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Subject: Re: not using nullmove?

Author: Dann Corbit

Date: 18:00:08 02/17/04

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On February 17, 2004 at 20:55:13, Dann Corbit wrote:

>On February 17, 2004 at 12:03:03, Tord Romstad wrote:
>
>>On February 17, 2004 at 08:19:28, martin fierz wrote:
>>
>>>On February 17, 2004 at 07:55:32, Tord Romstad wrote:
>>>
>>>>KR vs KP is a difficult one.  Does anybody have any good suggestions about
>>>>how to evaluate it?  At the moment I don't have any specific code for this
>>>>endgame at all, and Gothmog almost always evaluates it as a win for the rook.
>>>>In reality, it is of course very often a draw.
>>>
>>>i'll have to think about this one too. i haven't done either KR-KP or KQ-KP;
>>>KQ-KP should be rather easy as there are basically only two drawing positions;
>>
>>Yes.  KQ-KP is much easier, and also less important, because the probability
>>of a draw is much smaller here.
>>
>>>KR-KP is much harder. but you should at least be able to easily identify many
>>>cases where KR is clearly winning; e.g. any time the KR-side king is in the
>>>square of the pawn KR is winning (with one exception: wKe2, bPd2, bKf1/f2, black
>>>to move, but qsearch should catch that).
>>
>>This is a good start, but I think it might be more valuable to work
>>from the other end:  Which positions do we know are drawn?  I guess
>>the probability of a draw is big if the pawn is on the fifth rank or
>>beyond and supported by the king, and the attacking king is far away.
>>But this is certainly too simple to be a sure drawing rule.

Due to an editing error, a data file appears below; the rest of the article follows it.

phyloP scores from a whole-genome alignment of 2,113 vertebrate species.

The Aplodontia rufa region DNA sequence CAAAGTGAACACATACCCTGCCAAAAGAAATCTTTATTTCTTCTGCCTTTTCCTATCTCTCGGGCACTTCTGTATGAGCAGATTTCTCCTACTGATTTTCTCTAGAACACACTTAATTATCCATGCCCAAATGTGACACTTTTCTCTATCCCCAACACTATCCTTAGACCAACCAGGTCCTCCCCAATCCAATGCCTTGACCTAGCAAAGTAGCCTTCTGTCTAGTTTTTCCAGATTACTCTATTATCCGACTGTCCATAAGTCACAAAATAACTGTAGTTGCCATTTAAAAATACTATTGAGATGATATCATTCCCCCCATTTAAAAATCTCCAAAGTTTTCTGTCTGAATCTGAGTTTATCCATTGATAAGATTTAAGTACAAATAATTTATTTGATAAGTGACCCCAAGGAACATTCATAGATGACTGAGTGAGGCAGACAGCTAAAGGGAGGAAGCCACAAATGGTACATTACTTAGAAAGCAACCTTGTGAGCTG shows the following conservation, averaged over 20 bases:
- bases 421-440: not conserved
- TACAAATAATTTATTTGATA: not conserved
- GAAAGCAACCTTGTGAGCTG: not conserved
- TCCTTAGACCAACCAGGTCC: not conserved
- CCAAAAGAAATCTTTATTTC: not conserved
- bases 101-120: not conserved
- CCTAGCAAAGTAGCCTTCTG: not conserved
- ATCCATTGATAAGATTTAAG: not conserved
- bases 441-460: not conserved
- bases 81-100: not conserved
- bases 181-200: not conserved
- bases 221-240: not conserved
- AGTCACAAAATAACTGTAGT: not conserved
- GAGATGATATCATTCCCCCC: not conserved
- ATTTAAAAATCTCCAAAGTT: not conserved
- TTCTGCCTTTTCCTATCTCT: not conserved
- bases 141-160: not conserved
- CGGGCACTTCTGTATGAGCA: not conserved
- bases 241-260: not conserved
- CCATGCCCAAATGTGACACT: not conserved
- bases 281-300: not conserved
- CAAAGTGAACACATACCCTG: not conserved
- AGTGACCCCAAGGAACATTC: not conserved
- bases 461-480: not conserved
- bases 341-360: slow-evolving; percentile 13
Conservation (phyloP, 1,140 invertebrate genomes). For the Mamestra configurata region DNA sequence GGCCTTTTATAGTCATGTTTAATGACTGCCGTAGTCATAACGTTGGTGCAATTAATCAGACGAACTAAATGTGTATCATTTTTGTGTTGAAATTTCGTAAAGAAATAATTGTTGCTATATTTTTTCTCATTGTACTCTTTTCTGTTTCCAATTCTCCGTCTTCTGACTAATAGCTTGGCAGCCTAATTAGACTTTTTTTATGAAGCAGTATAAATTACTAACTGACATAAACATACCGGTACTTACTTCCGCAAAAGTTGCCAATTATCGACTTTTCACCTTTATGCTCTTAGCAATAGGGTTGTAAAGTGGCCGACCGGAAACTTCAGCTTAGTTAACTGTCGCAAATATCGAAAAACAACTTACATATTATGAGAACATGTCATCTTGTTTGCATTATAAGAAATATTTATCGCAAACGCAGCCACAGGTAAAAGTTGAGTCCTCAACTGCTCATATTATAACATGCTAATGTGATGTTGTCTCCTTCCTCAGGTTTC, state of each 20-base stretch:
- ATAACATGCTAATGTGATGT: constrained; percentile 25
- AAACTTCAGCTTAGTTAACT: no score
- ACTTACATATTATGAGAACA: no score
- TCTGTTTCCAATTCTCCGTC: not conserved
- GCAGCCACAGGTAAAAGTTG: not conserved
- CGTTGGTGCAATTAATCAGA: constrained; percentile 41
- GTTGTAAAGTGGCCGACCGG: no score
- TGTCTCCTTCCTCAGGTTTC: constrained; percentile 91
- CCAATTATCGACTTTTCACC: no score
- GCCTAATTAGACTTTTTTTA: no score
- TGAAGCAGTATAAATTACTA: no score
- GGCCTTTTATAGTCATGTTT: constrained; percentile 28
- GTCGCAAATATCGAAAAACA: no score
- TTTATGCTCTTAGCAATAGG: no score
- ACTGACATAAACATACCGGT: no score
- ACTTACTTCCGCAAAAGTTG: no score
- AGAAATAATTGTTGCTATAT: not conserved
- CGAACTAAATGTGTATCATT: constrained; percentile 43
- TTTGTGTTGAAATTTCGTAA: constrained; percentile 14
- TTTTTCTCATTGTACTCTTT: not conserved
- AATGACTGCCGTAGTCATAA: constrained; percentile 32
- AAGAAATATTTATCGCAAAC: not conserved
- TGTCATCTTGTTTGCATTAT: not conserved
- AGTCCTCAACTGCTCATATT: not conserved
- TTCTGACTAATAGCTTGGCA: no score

>>
>>There is also not many clear rules to be found in Keres' "Practical
>>Chess Endings" (my main endgame reference), which makes me fear that
>>it is not easy to evaluate this endgame correctly.
>
>Here's a dumb idea:
>
>Write a program to scan a Nalimov database, but throw away everything except
>won/lost/drawn/broken (needs 2 bits per reflected board position to store the
>outcome state).
>
>Then write a table.
>
>For up to the 4 man tables, it should be really tiny and fit into ram without
>any fuss.
>
>Seems like one single program could write a recognizer for anything [for which a
>Nalimov or Edwards or Thompson EGTB exists].

One step further:
For the list of possible board positions for a given class (e.g. KRK) create a
list of them.  Then create a perfect hash for these positions.

Then, in your program, the table holds:
HASHVAL, won/lost/drawn/brokenbits

If (for instance) there were 65,000 possible postions after all reflections and
rotations, then you would only need 18 bits per position to store the hash and
the answer.




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